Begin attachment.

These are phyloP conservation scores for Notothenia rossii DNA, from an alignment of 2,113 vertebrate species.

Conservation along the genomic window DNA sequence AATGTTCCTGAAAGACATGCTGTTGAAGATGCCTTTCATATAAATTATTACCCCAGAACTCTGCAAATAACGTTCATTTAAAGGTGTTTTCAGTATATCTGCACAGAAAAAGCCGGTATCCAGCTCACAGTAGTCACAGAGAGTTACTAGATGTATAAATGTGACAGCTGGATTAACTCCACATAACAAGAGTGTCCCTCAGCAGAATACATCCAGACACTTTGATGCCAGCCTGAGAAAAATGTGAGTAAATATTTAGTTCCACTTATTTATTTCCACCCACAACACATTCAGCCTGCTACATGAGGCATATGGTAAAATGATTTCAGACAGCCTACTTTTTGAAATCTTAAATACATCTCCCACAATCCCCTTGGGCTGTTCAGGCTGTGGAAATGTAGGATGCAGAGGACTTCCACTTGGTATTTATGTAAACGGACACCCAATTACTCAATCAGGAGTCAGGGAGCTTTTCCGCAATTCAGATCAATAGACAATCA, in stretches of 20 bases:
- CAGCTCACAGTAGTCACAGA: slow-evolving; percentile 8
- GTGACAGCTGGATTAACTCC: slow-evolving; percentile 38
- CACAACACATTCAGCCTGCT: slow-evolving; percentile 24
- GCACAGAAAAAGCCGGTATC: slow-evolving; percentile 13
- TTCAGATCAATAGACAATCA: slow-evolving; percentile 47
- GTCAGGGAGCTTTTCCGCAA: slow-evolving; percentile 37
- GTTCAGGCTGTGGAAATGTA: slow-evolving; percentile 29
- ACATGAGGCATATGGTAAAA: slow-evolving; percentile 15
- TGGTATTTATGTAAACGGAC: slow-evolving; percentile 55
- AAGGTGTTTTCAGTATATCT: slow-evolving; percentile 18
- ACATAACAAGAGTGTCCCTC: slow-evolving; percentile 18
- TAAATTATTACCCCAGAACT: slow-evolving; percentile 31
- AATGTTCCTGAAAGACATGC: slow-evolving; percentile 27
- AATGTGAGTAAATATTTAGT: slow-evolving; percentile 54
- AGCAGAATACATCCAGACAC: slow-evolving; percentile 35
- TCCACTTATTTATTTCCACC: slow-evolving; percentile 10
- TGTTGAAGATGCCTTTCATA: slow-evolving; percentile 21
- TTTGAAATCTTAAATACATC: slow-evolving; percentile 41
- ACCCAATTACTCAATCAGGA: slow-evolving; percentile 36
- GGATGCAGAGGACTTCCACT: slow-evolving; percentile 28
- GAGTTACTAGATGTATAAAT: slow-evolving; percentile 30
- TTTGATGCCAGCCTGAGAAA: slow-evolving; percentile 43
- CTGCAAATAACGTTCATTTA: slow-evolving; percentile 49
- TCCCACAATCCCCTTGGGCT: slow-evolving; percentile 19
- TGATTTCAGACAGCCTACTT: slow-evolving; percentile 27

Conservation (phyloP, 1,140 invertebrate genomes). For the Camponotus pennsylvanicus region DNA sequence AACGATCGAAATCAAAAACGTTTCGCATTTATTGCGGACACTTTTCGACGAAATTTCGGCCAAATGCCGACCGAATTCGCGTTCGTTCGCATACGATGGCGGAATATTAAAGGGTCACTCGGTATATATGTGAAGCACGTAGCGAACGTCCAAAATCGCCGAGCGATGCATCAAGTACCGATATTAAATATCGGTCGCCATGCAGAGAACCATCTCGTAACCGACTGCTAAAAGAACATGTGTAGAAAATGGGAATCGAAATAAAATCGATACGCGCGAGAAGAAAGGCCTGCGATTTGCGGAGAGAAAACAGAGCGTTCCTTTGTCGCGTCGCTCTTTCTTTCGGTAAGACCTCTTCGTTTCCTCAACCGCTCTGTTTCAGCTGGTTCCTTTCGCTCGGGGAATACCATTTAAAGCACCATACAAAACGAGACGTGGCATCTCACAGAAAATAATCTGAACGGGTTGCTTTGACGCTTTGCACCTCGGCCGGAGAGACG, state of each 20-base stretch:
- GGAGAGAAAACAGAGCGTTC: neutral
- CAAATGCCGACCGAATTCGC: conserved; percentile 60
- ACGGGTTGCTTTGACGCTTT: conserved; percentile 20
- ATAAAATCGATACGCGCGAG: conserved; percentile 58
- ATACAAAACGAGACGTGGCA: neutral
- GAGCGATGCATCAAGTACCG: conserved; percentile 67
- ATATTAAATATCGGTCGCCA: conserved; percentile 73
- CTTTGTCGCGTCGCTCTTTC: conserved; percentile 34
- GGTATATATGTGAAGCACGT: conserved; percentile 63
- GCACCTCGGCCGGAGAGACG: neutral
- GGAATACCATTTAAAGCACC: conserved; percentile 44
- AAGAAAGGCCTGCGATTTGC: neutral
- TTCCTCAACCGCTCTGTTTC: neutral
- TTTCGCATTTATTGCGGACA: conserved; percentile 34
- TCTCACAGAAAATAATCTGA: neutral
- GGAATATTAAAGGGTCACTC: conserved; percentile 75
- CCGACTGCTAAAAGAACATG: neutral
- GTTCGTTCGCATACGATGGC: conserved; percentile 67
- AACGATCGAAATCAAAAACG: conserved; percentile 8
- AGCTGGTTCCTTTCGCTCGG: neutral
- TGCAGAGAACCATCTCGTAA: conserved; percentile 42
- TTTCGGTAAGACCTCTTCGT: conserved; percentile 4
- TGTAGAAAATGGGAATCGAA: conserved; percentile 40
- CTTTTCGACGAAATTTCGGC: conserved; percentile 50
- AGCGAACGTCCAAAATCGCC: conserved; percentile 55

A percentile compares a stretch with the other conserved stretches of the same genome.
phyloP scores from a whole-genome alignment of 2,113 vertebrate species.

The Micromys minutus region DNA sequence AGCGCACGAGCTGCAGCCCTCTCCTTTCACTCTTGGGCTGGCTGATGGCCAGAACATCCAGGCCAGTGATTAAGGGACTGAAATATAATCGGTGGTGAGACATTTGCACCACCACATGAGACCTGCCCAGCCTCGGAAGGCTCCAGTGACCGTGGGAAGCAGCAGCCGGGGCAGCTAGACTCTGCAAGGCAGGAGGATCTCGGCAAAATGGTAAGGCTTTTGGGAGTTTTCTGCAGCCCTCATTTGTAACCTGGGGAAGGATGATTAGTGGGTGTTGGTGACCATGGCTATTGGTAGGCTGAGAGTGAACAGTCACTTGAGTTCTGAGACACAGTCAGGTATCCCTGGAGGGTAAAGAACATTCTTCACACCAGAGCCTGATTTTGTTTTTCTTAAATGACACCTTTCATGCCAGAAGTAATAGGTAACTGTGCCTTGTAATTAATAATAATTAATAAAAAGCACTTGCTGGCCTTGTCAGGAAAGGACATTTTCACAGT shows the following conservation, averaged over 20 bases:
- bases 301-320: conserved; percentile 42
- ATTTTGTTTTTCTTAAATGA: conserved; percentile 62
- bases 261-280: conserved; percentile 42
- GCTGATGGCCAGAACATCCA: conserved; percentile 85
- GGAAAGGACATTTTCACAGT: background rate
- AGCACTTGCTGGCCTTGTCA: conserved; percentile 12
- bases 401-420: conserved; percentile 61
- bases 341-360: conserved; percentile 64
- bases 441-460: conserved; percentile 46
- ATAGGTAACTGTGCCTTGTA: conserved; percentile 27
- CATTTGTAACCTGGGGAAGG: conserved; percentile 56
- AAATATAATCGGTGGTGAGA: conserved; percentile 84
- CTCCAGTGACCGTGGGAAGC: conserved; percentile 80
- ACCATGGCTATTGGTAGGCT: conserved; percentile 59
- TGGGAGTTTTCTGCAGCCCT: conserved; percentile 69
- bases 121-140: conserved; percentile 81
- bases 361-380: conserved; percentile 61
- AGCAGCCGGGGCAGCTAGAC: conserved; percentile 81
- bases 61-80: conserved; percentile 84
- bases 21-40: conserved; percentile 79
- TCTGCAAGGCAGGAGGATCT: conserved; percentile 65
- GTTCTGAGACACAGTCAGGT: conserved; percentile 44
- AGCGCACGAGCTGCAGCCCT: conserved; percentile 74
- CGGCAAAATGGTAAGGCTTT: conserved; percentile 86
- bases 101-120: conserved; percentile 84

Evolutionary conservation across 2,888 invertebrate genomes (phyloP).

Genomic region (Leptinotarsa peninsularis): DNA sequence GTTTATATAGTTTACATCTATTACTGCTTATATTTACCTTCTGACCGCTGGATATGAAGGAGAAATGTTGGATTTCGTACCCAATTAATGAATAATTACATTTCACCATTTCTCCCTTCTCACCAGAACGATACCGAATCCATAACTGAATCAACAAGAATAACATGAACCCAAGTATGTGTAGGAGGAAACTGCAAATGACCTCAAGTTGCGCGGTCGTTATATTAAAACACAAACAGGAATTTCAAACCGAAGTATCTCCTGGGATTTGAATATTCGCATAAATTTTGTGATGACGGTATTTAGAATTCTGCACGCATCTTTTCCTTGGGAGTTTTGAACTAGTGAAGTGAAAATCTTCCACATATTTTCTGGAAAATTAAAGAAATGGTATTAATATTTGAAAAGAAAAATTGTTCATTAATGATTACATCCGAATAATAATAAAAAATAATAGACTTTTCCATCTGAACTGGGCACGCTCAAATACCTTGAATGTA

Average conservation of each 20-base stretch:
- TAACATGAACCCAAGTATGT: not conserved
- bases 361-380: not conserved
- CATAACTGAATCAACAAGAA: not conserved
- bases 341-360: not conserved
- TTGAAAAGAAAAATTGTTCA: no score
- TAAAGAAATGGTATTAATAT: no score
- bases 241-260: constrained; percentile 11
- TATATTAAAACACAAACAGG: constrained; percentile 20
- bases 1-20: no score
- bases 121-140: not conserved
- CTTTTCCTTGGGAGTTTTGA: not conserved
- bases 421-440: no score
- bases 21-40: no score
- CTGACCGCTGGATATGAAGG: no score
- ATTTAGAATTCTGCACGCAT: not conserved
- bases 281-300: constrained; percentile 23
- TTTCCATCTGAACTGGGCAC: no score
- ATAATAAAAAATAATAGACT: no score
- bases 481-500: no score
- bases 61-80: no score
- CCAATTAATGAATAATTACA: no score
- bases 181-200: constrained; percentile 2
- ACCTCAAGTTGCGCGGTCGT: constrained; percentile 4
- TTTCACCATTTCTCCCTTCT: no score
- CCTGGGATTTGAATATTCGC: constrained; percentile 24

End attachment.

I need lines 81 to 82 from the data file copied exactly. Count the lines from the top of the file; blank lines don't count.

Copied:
- bases 101-120: conserved; percentile 84

Evolutionary conservation across 2,888 invertebrate genomes (phyloP).